Maine leads on voting access. We can do even better.

Maine has an opportunity to improve its voting laws, making this fundamental part of representative government even better.

Many bills are before the Maine Legislature that would increase access to the ballot.

Mainers already have one key element that helps people engage in the democratic process. When people move to or around Maine, they can go to their polling place on the day of the election, register to vote and cast their ballots. Sixteen states and the District of Columbia had Election Day registration before the 2018 election, and then Maryland joined them after voters endorsed a referendum by more than two to one.

One excellent proposal that could further improve ballot access in Maine is true early voting.

Many municipalities allow Maine people to vote early at their town halls (or, sometimes, other polling locations), using no-excuse absentee ballots.

But there’s a quirk in the law: Unless you already have an absentee ballot that you picked up earlier or got in the mail, you can’t vote early after the Thursday before the election.

This limit sometimes comes as a surprise to voters who have to work, help out an elderly family member or watch small children on Election Day. These folks want to vote and know there’s some type of early voting, so they plan on voting the Monday or Friday before Election Day. Then they find out that’s not possible because those reasons don’t fit the criteria for casting absentee ballots after the Thursday deadline.

Early voting volunteer Mary Richard (right) grins at an incoming voter as her cohorts Donna Leland (center) and Connie Gray wave signs reading “Next” in 2016 at the Cross Insurance Center in Bangor. Micky Bedell | BDN

Right now, town clerks use the time from when no-excuse absentee balloting is halted to Election Day to count absentee ballots, often feeding them into voting machines.

But allowing early voting through Election day with machine counting as voters come in would be better for people in yet another way. If a voter makes a error in marking their ballot, the machine would indicate that when the voter is right there, enabling them to correct the ballot.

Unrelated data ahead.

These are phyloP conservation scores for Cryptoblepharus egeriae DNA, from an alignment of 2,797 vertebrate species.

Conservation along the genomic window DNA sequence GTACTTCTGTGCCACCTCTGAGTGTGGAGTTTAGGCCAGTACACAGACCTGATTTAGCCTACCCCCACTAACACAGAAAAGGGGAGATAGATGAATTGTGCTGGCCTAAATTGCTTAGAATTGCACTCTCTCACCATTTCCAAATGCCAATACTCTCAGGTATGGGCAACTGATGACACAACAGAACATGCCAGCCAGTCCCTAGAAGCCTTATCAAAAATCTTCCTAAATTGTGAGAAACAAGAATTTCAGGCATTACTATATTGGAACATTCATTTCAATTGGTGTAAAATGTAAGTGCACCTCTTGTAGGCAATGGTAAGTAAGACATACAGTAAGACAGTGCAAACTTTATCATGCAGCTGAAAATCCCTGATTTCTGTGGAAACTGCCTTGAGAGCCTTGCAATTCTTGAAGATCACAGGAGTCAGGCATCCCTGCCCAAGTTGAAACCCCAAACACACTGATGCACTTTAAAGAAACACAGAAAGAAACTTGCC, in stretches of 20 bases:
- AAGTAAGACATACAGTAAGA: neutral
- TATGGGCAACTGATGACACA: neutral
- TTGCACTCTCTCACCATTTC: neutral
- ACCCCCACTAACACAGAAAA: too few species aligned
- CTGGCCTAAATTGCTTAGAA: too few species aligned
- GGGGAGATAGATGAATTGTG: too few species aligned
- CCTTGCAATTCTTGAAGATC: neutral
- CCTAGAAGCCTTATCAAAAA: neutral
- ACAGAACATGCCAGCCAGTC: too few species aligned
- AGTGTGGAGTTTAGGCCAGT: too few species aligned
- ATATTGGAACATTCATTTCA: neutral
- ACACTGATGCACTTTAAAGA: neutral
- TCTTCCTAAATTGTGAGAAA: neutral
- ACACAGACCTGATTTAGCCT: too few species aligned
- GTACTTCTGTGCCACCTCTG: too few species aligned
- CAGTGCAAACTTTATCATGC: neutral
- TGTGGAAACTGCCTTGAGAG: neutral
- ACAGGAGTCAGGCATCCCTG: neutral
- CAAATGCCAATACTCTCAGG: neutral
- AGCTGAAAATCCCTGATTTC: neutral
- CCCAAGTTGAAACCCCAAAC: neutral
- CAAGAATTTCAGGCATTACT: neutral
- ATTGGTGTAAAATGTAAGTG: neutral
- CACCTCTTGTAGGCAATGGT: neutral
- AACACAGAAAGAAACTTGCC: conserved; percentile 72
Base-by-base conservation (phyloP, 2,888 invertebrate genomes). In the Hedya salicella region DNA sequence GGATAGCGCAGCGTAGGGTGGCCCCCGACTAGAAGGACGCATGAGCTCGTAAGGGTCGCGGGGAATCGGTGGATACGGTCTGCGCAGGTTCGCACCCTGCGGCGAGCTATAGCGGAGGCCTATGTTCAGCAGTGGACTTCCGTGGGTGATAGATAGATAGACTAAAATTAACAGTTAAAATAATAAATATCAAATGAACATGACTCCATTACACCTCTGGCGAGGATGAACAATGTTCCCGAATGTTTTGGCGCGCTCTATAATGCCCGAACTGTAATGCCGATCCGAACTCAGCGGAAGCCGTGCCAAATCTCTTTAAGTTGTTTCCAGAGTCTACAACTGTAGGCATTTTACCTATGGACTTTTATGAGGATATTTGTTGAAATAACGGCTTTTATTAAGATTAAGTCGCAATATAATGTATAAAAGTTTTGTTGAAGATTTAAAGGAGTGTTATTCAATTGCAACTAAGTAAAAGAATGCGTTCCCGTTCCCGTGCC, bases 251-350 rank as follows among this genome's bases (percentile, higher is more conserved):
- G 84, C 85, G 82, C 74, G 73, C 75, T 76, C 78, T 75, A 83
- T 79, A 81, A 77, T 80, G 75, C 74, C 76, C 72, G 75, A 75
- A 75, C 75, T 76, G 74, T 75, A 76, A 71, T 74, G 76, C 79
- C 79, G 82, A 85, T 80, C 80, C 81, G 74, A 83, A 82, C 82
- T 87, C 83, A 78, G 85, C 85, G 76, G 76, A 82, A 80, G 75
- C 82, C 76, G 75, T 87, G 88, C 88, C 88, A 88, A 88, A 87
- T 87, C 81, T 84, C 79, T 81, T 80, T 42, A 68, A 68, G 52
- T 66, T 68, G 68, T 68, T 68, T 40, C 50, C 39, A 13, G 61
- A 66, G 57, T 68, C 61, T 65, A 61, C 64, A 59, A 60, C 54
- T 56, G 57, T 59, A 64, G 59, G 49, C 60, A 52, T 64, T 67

An amendment to the Maine constitution is needed to move to this approach of true early voting. LD 619, which is sponsored by Rep. John Schneck of Bangor, the Chair of the Veterans and Legal Affairs Committee, and other legislators, proposes an amendment giving municipalities the option to  conduct early voting by allowing voters to vote in the same manner as on election day during a prescribed period immediately preceding an election.” Making this change would make it easier for Mainers to vote.

Another idea making voting more accessible is for Maine to adopt some sort of automatic voter registration, a system which exists in sixteen jurisdictions in the United States. Just a few months after Oregon became the first state to use automatic voter registration in 2016, registrations at their Department of Motor Vehicles offices nearly quadrupled. Individuals can opt-out of registering if they want. Doing voter registration this way helps keep the voting rolls up to date and avoids errors that could occur when individuals fill out their own cards.

Just as other policies and practices vary by state, so does automatic voter registration. Some states ensure that domestic violence survivors’ names are kept private so that abusers can’t use public voting roll information to track them down. Certain states automatically register people when they interact with a range of different state agencies. Alaska, which gives its residents a share of oil revenue, uses that process to register voters. Several states’ laws prescribe educating voters about how the system works.

Automatic voter registration would work well with another process already in place in Maine that gets people ready to vote once they’re old enough. Seventeen-year-olds can pre-register and vote in Maine primaries if they will be 18 by the general election. Fourteen states allow pre-registration at 16, which is the youngest age that Mainers can get a driver’s license. Whatever the age pre-registration starts, combining it with AVR is a good practice since studies show that getting people starting with voting helps make it a lifelong habit.

The Maine Legislature has a chance to make our excellent voting system even more accessible, and should seize that opportunity.

Amy Fried

About Amy Fried

Amy Fried loves Maine's sense of community and the wonderful mix of culture and outdoor recreation. She loves politics in three ways: as an analytical political scientist, a devoted political junkie and a citizen who believes politics matters for people's lives. Fried is Professor of Political Science at the University of Maine. Her views do not reflect those of her employer or any group to which she belongs.